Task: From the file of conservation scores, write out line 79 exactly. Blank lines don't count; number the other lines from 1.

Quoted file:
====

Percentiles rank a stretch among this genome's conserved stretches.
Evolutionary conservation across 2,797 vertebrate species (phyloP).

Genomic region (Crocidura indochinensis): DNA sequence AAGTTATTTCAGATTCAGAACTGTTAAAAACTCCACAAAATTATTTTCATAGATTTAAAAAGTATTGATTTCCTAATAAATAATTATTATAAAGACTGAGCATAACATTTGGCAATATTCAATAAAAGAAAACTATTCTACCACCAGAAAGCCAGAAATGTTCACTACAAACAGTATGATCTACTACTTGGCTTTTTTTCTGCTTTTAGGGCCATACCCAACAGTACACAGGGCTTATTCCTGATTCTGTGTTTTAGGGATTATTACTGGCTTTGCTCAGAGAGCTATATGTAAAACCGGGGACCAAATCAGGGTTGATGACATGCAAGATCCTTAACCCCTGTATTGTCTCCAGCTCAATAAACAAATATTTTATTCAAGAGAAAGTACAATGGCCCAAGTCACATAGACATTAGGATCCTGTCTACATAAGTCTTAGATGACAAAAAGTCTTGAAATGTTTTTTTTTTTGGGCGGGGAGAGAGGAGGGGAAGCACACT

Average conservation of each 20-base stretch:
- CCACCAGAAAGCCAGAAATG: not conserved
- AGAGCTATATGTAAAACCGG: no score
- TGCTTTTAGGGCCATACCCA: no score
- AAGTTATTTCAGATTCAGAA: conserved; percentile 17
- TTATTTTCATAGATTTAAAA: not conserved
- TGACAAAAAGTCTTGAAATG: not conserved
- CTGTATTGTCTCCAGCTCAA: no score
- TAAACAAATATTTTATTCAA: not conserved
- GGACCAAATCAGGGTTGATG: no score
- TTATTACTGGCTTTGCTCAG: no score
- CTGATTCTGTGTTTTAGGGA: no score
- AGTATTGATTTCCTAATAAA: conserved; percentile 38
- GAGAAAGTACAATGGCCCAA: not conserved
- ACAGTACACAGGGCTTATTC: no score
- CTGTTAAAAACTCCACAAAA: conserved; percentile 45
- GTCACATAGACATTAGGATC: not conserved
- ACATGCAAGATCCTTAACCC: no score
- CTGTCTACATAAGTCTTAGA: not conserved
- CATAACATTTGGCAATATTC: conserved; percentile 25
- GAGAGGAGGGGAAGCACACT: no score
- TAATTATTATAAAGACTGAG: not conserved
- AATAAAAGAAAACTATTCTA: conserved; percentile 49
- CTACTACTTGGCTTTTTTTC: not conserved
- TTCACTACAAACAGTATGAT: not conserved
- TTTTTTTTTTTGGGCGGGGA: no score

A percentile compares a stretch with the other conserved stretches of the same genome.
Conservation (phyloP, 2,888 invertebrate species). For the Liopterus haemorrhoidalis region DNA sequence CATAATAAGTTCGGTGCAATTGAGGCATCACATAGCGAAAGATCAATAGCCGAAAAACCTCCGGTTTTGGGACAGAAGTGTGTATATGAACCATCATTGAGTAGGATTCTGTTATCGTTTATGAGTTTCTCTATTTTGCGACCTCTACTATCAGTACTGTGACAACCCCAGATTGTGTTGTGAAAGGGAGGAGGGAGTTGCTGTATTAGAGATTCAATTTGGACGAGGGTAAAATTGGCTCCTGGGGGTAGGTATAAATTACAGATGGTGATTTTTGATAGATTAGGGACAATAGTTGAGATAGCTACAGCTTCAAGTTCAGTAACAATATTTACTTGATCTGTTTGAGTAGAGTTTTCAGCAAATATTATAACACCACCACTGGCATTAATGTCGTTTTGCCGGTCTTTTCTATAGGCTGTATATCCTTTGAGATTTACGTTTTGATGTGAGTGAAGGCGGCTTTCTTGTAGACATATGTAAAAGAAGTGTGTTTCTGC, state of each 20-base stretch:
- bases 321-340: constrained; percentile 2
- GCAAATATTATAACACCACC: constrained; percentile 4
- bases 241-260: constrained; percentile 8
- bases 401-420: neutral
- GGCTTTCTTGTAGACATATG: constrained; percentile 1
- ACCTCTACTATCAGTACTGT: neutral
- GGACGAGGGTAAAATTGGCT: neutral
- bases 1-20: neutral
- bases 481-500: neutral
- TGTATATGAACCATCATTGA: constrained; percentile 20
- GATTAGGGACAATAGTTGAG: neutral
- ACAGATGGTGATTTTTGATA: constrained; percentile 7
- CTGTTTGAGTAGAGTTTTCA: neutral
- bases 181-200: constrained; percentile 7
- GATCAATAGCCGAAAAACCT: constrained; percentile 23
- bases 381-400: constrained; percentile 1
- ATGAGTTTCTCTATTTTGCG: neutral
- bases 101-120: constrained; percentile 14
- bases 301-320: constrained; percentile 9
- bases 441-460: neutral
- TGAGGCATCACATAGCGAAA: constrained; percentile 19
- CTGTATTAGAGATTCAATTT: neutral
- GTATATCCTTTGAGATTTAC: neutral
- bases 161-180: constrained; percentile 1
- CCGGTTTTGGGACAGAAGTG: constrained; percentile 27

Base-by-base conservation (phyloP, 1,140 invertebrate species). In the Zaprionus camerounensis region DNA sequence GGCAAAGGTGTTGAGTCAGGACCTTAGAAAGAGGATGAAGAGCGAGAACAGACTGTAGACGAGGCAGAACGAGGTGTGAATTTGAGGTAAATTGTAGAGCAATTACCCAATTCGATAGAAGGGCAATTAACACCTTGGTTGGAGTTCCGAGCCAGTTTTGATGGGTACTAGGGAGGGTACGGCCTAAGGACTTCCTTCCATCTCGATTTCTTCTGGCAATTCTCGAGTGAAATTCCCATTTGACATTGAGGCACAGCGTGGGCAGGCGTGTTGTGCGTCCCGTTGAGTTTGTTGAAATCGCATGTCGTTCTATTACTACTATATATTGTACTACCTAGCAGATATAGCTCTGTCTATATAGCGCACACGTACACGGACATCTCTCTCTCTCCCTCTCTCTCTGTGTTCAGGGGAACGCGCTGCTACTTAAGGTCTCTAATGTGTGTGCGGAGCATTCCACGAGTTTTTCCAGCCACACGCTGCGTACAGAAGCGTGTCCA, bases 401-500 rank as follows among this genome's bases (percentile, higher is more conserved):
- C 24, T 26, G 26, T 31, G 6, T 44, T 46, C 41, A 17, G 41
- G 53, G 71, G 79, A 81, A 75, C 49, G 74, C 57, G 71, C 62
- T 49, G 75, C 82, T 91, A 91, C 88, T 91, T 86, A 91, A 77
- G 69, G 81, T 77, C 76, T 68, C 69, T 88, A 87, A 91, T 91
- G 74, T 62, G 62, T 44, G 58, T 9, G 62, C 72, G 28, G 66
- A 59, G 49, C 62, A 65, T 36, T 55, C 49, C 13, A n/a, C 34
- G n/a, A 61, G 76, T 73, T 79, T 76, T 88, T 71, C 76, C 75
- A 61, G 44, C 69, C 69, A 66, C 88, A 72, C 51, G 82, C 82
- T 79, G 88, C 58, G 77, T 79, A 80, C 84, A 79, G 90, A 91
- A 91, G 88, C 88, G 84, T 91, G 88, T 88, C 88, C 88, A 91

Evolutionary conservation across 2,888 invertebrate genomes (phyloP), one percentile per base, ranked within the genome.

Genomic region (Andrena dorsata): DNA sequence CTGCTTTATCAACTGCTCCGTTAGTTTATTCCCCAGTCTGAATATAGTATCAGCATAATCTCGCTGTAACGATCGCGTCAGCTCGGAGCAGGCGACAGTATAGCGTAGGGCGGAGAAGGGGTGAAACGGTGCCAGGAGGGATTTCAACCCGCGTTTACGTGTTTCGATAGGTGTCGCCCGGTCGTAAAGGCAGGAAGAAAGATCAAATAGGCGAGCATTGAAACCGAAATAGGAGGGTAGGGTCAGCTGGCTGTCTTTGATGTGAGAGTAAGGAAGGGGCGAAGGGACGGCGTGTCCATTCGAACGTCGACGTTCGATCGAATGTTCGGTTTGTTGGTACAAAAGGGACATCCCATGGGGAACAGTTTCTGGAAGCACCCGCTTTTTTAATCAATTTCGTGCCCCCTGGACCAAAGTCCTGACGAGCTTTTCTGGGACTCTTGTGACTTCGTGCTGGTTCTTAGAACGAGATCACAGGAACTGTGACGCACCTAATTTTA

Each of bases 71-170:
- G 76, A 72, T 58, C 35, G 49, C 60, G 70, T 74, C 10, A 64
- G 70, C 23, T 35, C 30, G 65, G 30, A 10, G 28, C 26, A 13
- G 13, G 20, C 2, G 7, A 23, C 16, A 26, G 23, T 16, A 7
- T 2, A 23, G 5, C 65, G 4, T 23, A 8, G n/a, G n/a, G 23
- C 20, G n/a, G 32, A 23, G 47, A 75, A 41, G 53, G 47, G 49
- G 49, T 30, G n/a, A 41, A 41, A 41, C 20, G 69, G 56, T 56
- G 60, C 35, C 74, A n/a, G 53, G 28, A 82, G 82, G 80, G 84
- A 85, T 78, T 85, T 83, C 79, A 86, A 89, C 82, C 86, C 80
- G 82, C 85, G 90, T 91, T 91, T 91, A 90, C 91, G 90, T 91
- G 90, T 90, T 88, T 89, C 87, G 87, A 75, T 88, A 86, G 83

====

- G 82, C 85, G 90, T 91, T 91, T 91, A 90, C 91, G 90, T 91